Talks Preparation

I thought I would post an article about how I prepare my talks.

The starting point is reading up on the subject and since I have over 2,000 books on Military History in my study, plus hundreds of electronic ones on my computer, I normally have everything I want.  If not, then I do some research online.

I set up an electronic folder for each talk, and copy as many relevant pictures, maps etc into it that I can find.  I modify some maps or diagrams of battles by taking out all images of troop positions and movements, then I can use the same map to show various stages in the battle.  Some images just go straight in, others may take a week or more of modification.

I begin to create the talk on PowerPoint and as I do so, create a script as a Word Document.   The talk will go through many modifications during its preparation.  I tend to put everything of interest into it then, when it is complete, practice it to see how long it is.   If it is too long I go back over it to see what can be cut out.  I may well do this several times before it is right.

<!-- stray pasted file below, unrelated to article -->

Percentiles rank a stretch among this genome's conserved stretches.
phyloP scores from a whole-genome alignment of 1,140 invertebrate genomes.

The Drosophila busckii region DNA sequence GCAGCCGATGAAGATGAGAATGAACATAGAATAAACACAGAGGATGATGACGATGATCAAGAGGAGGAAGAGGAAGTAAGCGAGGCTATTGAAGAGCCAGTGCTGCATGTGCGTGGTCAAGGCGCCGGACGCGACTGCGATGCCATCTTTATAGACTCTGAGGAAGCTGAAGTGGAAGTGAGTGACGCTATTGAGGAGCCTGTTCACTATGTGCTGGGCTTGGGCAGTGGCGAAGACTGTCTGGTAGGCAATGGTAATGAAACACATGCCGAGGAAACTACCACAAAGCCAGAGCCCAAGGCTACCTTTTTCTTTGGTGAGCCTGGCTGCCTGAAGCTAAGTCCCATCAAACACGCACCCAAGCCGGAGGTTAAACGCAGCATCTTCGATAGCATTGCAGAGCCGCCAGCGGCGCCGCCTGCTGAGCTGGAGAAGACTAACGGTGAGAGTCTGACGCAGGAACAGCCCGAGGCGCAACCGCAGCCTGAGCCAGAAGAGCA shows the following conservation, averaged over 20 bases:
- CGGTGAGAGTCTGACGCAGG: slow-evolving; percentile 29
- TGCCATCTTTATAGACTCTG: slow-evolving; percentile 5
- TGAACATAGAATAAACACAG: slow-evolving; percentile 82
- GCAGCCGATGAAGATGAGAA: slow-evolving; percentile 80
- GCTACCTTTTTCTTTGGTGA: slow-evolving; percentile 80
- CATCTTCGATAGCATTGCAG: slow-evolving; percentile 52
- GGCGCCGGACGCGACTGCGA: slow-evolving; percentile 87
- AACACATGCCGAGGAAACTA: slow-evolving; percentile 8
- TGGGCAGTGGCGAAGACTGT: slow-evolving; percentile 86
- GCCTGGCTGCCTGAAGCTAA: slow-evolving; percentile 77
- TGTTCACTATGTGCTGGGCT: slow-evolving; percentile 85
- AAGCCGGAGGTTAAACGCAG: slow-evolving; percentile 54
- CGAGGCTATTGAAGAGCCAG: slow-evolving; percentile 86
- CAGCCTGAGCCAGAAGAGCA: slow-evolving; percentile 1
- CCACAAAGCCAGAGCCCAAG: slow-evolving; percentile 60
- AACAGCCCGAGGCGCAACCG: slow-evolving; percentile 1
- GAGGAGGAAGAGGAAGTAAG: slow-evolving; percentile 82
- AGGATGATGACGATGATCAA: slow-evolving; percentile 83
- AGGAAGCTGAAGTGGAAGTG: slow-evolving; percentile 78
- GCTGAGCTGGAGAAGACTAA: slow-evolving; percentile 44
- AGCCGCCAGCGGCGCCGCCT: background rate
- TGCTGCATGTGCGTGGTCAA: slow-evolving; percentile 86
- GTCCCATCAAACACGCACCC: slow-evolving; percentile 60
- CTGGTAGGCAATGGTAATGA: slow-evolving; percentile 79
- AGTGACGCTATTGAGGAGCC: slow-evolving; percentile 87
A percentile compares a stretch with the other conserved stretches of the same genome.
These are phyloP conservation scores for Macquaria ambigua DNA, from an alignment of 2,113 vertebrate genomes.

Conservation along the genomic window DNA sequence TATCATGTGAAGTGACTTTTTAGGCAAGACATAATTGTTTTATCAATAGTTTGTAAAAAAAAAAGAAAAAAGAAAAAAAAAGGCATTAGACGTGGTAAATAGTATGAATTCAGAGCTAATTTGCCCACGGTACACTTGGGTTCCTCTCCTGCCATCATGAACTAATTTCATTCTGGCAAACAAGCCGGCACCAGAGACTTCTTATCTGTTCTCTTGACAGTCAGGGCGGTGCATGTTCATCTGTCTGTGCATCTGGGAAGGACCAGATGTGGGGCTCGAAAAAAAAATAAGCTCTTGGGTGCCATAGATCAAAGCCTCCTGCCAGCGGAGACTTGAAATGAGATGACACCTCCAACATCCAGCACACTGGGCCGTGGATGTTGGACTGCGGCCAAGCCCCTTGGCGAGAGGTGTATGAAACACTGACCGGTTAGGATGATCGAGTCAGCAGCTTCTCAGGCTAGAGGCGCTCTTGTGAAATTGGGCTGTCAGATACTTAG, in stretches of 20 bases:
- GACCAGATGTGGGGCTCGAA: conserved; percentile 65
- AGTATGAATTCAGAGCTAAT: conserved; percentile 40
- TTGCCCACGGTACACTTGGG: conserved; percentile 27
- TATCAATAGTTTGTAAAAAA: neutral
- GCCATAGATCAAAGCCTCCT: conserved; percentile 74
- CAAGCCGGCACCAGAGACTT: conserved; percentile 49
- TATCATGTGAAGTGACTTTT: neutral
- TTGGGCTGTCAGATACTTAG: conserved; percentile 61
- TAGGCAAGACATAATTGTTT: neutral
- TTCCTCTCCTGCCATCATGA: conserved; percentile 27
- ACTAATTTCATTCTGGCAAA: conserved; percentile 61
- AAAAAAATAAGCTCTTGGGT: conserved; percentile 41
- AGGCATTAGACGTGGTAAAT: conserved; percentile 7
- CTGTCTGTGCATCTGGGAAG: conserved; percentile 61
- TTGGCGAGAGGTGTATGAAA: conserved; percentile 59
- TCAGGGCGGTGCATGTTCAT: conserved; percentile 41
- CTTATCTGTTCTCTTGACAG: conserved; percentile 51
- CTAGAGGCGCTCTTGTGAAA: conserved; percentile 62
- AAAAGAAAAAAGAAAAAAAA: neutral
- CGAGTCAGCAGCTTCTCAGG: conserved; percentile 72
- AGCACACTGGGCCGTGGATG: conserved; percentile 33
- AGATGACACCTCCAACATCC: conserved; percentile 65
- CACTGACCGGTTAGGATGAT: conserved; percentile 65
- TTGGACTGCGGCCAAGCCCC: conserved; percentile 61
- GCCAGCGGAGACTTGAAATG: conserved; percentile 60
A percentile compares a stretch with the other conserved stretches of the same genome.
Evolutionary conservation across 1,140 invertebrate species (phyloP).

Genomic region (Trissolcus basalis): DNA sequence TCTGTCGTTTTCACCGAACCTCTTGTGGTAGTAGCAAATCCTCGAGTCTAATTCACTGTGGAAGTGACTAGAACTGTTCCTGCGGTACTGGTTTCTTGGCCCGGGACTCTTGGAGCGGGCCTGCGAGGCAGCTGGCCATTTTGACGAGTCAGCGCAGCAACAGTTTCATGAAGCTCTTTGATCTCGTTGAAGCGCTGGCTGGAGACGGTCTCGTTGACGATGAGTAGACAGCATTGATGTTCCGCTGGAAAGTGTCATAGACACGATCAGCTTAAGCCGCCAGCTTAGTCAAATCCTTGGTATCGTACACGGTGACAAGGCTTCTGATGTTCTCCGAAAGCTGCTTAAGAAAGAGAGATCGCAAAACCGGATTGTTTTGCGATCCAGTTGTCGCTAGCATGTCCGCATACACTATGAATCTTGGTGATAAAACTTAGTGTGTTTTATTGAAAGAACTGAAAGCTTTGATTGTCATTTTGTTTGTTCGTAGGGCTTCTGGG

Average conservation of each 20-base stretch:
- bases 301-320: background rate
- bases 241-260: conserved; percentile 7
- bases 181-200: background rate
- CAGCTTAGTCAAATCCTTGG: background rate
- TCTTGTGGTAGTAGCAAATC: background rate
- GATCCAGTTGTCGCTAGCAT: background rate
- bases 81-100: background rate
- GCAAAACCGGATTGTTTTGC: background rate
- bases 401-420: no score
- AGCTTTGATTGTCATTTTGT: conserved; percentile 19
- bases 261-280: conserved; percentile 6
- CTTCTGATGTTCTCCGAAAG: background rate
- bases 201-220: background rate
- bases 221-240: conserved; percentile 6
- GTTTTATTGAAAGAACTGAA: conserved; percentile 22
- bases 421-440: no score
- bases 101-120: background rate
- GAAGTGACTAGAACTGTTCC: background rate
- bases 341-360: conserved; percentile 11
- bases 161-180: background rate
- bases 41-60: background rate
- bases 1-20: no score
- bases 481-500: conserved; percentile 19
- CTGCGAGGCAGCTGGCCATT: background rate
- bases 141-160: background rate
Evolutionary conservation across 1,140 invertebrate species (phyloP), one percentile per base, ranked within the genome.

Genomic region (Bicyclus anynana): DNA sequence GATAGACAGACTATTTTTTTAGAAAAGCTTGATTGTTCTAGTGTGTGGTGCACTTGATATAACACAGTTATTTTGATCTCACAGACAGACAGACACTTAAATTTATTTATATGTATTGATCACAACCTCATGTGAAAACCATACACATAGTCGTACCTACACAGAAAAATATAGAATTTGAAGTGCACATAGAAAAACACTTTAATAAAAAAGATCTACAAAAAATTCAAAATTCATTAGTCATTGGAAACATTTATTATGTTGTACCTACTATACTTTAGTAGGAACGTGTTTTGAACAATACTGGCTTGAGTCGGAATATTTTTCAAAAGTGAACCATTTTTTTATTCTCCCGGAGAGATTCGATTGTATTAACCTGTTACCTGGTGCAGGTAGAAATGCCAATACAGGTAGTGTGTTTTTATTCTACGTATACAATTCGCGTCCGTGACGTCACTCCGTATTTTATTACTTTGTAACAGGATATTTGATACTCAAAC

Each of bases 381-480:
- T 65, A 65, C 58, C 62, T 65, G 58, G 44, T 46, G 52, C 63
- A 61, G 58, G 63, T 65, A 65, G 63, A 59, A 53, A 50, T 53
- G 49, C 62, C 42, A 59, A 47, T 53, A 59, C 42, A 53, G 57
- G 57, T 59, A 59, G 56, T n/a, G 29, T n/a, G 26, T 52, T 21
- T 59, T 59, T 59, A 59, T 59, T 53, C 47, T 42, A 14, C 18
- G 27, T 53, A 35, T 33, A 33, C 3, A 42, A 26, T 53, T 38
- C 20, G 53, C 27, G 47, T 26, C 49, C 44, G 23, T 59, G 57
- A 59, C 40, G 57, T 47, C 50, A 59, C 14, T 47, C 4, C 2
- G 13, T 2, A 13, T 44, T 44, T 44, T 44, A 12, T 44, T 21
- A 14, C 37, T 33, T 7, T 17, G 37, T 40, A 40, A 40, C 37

When I actually give my talks, I do not use a script or notes, but rely on the slides to act as a prompt for what I am going to say.  I therefore make sure that the caption or other notes on the slides is sufficient to give me that prompt.  Reading the script a few times beforehand also helps.

I use a remote slide changer, which doubles up as a laser pointer to assist in making sure that the talk flows smoothly.

Finally, when I have given the talk, I always ask for questions, which sometimes lets me mention additional matters which I had to cut out to prevent the talk being too long.

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